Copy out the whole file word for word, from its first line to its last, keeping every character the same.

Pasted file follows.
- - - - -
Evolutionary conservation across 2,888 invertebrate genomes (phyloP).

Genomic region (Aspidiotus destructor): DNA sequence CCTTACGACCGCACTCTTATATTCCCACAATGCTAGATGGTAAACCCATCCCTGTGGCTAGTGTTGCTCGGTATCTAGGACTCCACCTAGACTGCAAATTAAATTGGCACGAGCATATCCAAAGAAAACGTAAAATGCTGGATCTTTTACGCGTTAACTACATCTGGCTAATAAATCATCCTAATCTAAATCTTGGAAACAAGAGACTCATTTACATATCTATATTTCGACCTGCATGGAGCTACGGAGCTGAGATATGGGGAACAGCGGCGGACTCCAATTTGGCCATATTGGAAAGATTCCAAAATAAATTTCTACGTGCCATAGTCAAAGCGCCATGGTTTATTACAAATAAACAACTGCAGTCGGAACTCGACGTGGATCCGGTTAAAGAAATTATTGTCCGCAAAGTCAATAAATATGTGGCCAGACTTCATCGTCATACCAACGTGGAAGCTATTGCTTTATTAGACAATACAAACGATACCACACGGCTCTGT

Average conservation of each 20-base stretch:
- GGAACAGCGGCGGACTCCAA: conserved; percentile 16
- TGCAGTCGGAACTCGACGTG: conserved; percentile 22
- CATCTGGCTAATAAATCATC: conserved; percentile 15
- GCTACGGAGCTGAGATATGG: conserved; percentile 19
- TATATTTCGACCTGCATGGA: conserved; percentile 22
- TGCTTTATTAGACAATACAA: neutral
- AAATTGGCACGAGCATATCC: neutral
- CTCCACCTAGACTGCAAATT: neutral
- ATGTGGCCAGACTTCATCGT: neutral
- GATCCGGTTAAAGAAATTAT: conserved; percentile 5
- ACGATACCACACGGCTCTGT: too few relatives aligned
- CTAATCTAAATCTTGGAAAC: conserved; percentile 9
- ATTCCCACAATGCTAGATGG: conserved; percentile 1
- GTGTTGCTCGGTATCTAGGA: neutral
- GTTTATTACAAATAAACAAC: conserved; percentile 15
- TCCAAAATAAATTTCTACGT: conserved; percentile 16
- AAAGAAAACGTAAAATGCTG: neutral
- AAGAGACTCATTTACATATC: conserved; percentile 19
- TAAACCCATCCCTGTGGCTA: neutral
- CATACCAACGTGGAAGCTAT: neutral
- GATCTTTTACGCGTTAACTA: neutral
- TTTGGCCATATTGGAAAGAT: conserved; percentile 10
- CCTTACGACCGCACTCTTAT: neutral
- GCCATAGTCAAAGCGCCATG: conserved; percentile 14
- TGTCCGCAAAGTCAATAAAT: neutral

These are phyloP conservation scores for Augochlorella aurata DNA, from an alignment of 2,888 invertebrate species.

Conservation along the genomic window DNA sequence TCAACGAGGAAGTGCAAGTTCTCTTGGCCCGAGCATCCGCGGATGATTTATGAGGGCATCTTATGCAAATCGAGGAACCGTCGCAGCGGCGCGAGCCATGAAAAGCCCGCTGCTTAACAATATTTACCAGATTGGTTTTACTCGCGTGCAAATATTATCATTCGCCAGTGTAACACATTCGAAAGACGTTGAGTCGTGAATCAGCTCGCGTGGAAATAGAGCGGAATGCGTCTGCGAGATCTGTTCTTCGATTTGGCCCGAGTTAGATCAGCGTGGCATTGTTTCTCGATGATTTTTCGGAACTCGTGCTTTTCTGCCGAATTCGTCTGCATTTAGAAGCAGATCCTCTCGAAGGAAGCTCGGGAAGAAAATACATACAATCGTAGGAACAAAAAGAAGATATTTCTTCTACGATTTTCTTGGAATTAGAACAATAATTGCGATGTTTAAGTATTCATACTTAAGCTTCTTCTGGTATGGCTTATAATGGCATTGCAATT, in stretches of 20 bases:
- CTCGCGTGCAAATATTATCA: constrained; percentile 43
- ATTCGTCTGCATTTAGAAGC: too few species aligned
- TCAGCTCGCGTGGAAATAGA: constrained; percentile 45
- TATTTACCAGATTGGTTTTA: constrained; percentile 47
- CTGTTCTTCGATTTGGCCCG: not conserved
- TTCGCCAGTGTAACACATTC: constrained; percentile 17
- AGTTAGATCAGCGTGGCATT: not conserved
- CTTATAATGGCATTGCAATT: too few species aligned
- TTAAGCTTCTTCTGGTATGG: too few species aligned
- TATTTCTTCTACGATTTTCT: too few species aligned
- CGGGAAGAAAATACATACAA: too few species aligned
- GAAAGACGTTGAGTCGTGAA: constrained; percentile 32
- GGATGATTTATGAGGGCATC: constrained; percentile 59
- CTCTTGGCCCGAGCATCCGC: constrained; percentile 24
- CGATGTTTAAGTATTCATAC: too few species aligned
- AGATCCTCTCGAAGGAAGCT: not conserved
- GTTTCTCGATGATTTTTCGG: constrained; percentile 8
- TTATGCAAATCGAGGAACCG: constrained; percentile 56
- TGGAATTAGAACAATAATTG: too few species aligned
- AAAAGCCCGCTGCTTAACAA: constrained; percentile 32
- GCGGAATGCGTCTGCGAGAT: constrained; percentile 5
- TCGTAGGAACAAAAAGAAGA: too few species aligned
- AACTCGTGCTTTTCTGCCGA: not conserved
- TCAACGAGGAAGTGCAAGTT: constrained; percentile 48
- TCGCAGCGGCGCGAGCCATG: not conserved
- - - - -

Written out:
Evolutionary conservation across 2,888 invertebrate genomes (phyloP).

Genomic region (Aspidiotus destructor): DNA sequence CCTTACGACCGCACTCTTATATTCCCACAATGCTAGATGGTAAACCCATCCCTGTGGCTAGTGTTGCTCGGTATCTAGGACTCCACCTAGACTGCAAATTAAATTGGCACGAGCATATCCAAAGAAAACGTAAAATGCTGGATCTTTTACGCGTTAACTACATCTGGCTAATAAATCATCCTAATCTAAATCTTGGAAACAAGAGACTCATTTACATATCTATATTTCGACCTGCATGGAGCTACGGAGCTGAGATATGGGGAACAGCGGCGGACTCCAATTTGGCCATATTGGAAAGATTCCAAAATAAATTTCTACGTGCCATAGTCAAAGCGCCATGGTTTATTACAAATAAACAACTGCAGTCGGAACTCGACGTGGATCCGGTTAAAGAAATTATTGTCCGCAAAGTCAATAAATATGTGGCCAGACTTCATCGTCATACCAACGTGGAAGCTATTGCTTTATTAGACAATACAAACGATACCACACGGCTCTGT

Average conservation of each 20-base stretch:
- GGAACAGCGGCGGACTCCAA: conserved; percentile 16
- TGCAGTCGGAACTCGACGTG: conserved; percentile 22
- CATCTGGCTAATAAATCATC: conserved; percentile 15
- GCTACGGAGCTGAGATATGG: conserved; percentile 19
- TATATTTCGACCTGCATGGA: conserved; percentile 22
- TGCTTTATTAGACAATACAA: neutral
- AAATTGGCACGAGCATATCC: neutral
- CTCCACCTAGACTGCAAATT: neutral
- ATGTGGCCAGACTTCATCGT: neutral
- GATCCGGTTAAAGAAATTAT: conserved; percentile 5
- ACGATACCACACGGCTCTGT: too few relatives aligned
- CTAATCTAAATCTTGGAAAC: conserved; percentile 9
- ATTCCCACAATGCTAGATGG: conserved; percentile 1
- GTGTTGCTCGGTATCTAGGA: neutral
- GTTTATTACAAATAAACAAC: conserved; percentile 15
- TCCAAAATAAATTTCTACGT: conserved; percentile 16
- AAAGAAAACGTAAAATGCTG: neutral
- AAGAGACTCATTTACATATC: conserved; percentile 19
- TAAACCCATCCCTGTGGCTA: neutral
- CATACCAACGTGGAAGCTAT: neutral
- GATCTTTTACGCGTTAACTA: neutral
- TTTGGCCATATTGGAAAGAT: conserved; percentile 10
- CCTTACGACCGCACTCTTAT: neutral
- GCCATAGTCAAAGCGCCATG: conserved; percentile 14
- TGTCCGCAAAGTCAATAAAT: neutral

These are phyloP conservation scores for Augochlorella aurata DNA, from an alignment of 2,888 invertebrate species.

Conservation along the genomic window DNA sequence TCAACGAGGAAGTGCAAGTTCTCTTGGCCCGAGCATCCGCGGATGATTTATGAGGGCATCTTATGCAAATCGAGGAACCGTCGCAGCGGCGCGAGCCATGAAAAGCCCGCTGCTTAACAATATTTACCAGATTGGTTTTACTCGCGTGCAAATATTATCATTCGCCAGTGTAACACATTCGAAAGACGTTGAGTCGTGAATCAGCTCGCGTGGAAATAGAGCGGAATGCGTCTGCGAGATCTGTTCTTCGATTTGGCCCGAGTTAGATCAGCGTGGCATTGTTTCTCGATGATTTTTCGGAACTCGTGCTTTTCTGCCGAATTCGTCTGCATTTAGAAGCAGATCCTCTCGAAGGAAGCTCGGGAAGAAAATACATACAATCGTAGGAACAAAAAGAAGATATTTCTTCTACGATTTTCTTGGAATTAGAACAATAATTGCGATGTTTAAGTATTCATACTTAAGCTTCTTCTGGTATGGCTTATAATGGCATTGCAATT, in stretches of 20 bases:
- CTCGCGTGCAAATATTATCA: constrained; percentile 43
- ATTCGTCTGCATTTAGAAGC: too few species aligned
- TCAGCTCGCGTGGAAATAGA: constrained; percentile 45
- TATTTACCAGATTGGTTTTA: constrained; percentile 47
- CTGTTCTTCGATTTGGCCCG: not conserved
- TTCGCCAGTGTAACACATTC: constrained; percentile 17
- AGTTAGATCAGCGTGGCATT: not conserved
- CTTATAATGGCATTGCAATT: too few species aligned
- TTAAGCTTCTTCTGGTATGG: too few species aligned
- TATTTCTTCTACGATTTTCT: too few species aligned
- CGGGAAGAAAATACATACAA: too few species aligned
- GAAAGACGTTGAGTCGTGAA: constrained; percentile 32
- GGATGATTTATGAGGGCATC: constrained; percentile 59
- CTCTTGGCCCGAGCATCCGC: constrained; percentile 24
- CGATGTTTAAGTATTCATAC: too few species aligned
- AGATCCTCTCGAAGGAAGCT: not conserved
- GTTTCTCGATGATTTTTCGG: constrained; percentile 8
- TTATGCAAATCGAGGAACCG: constrained; percentile 56
- TGGAATTAGAACAATAATTG: too few species aligned
- AAAAGCCCGCTGCTTAACAA: constrained; percentile 32
- GCGGAATGCGTCTGCGAGAT: constrained; percentile 5
- TCGTAGGAACAAAAAGAAGA: too few species aligned
- AACTCGTGCTTTTCTGCCGA: not conserved
- TCAACGAGGAAGTGCAAGTT: constrained; percentile 48
- TCGCAGCGGCGCGAGCCATG: not conserved